SUTHERLAND TO CRONULLA CYCLEWAY
Mr MARK SPEAKMAN
(Cronulla) [5.18 p.m.]: Last week the member for Miranda, the member for Heathcote and I made several submissions regarding the New South Wales Long Term Transport Master Plan. One of those submissions supported a Sutherland to Cronulla off-road cycleway using, at least in part, the railway corridor. That would create an east-west link between the Sutherland and Cronulla railway stations. At the moment there are very few options for cyclists travelling that route, other than congested and dangerous arterial roads. The route would connect significant town centres, including Sutherland, which is an administrative and commercial hub, Miranda, which is a retail centre, and Cronulla, which is the locus of leisure and entertainment facilities.
The cycleway is especially important as the Sutherland Shire Council proposes to allow greater residential densities around some town centres, and new dwellings are likely to be designed in a way that limit the use of cars. It is also important because of the number of short journeys that people undertake. The transport data centre for the Sutherland shire has showed that in 2008 on an average weekday in the shire 39 per cent of trips are less than two kilometres and 24 per cent are between two and five kilometres. In 2010 the previous Labor Government left out of its New South Wales Bike Plan a Sutherland to Cronulla off-road cycleway using the railway corridor. It also failed to incorporate the cycleway into the railway corridor when the Sutherland to Cronulla train line was duplicated. It would have been far easier and cheaper to build the cycleway at that time. But there is still room for the cycleway to be built.
Sutherland Shire Council and the former Roads and Traffic Authority [RTA] commissioned a study by GTA Consultants, which produced its final report in February 2010. The GTA report identified four main corridors for the cycleway and concluded that the preferred route for the implementation of a cycleway between Sutherland and Cronulla stations was what it refers to as the "railway corridor route", but with a link between President Avenue in Sutherland to Avery Avenue in Kirrawee. The preferred route is the easiest route from a planning perspective. It utilises existing road and rail corridors. No land acquisition would be required. There would be no significant construction activities close to areas of natural bushland.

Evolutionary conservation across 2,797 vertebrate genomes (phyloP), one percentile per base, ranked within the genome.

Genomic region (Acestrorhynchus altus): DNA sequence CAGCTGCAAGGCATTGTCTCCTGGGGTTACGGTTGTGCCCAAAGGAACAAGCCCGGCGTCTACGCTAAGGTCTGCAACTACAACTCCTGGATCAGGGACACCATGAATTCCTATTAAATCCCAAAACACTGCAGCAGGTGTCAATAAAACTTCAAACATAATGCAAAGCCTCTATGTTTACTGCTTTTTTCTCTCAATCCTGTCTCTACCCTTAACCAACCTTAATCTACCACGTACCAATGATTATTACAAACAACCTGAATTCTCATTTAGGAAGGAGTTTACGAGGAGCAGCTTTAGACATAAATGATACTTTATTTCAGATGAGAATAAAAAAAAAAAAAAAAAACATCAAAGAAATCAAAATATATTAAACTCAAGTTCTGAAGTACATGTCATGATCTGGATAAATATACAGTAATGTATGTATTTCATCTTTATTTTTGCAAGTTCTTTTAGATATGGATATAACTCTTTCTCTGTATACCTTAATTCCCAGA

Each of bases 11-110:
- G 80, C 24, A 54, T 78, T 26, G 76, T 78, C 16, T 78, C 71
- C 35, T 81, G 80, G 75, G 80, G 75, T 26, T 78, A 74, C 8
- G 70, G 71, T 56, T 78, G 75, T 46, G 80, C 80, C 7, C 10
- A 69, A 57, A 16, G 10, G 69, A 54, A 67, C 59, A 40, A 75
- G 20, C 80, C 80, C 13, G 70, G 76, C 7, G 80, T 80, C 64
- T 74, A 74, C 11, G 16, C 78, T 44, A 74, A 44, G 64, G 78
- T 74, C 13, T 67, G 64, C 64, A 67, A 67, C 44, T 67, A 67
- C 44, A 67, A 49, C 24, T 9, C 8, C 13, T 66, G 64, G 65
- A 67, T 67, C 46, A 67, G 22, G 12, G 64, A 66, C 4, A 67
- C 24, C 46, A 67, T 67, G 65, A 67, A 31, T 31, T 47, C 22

RailCorp was consulted about the proposed cycleway. Its position was that only two short sections in Miranda and Caringbah were suitable. But the GTA report concluded that beyond those two short sections, there were other sections where RailCorp's concern about the "separation of pedestrians, cyclists and rail operations" could be addressed. This is so for various reasons. First, appropriate safety management measures, such as the inclusion of fences, would be possible. Secondly, the topography at the base and top of embankments physically separates rail activity from pedestrians and cyclists. Thirdly, the shared path is generally outside the safety zone for rail operations. Fourthly, the embankments appear not to be used, or are used very infrequently, for track and corridor maintenance. Fifthly, there are alternative routes available, if ever a section needs to be temporarily closed while track works are undertaken.
The route preferred by the GTA report is 11 kilometres in length, of which 3.7 kilometres is situated within the rail corridor. The proposal for a cycleway is consistent with government policy at all levels. At the national level, the Australian National Cycling Strategy 2005-2010 recommends that all levels of government adopt cycling as a significant transport option. At the State level, the New South Wales Bike Plan states that the Government should establish a series of bicycle networks across the State and attempt to make cycling a viable transport alternative. New South Wales 2021 states that the Government will work with local councils to complete local cycle networks as a part of an integrated transport network.
Finally at the local level, the Sutherland Shire Council's strategic plan states that one key direction is "improved transport options that include well integrated cycling paths". GTA estimates the cost of the cycleway at roughly $16.3 million. It is not cheap. New South Wales faces a tough budget outlook. Sutherland Shire Council may have to contribute to meeting the cost of the cycleway. It will not be constructed overnight, and I do not want to create unrealistic expectations. But I am convinced that the cycleway must be part of a holistic long-term transport plan for southern Sydney.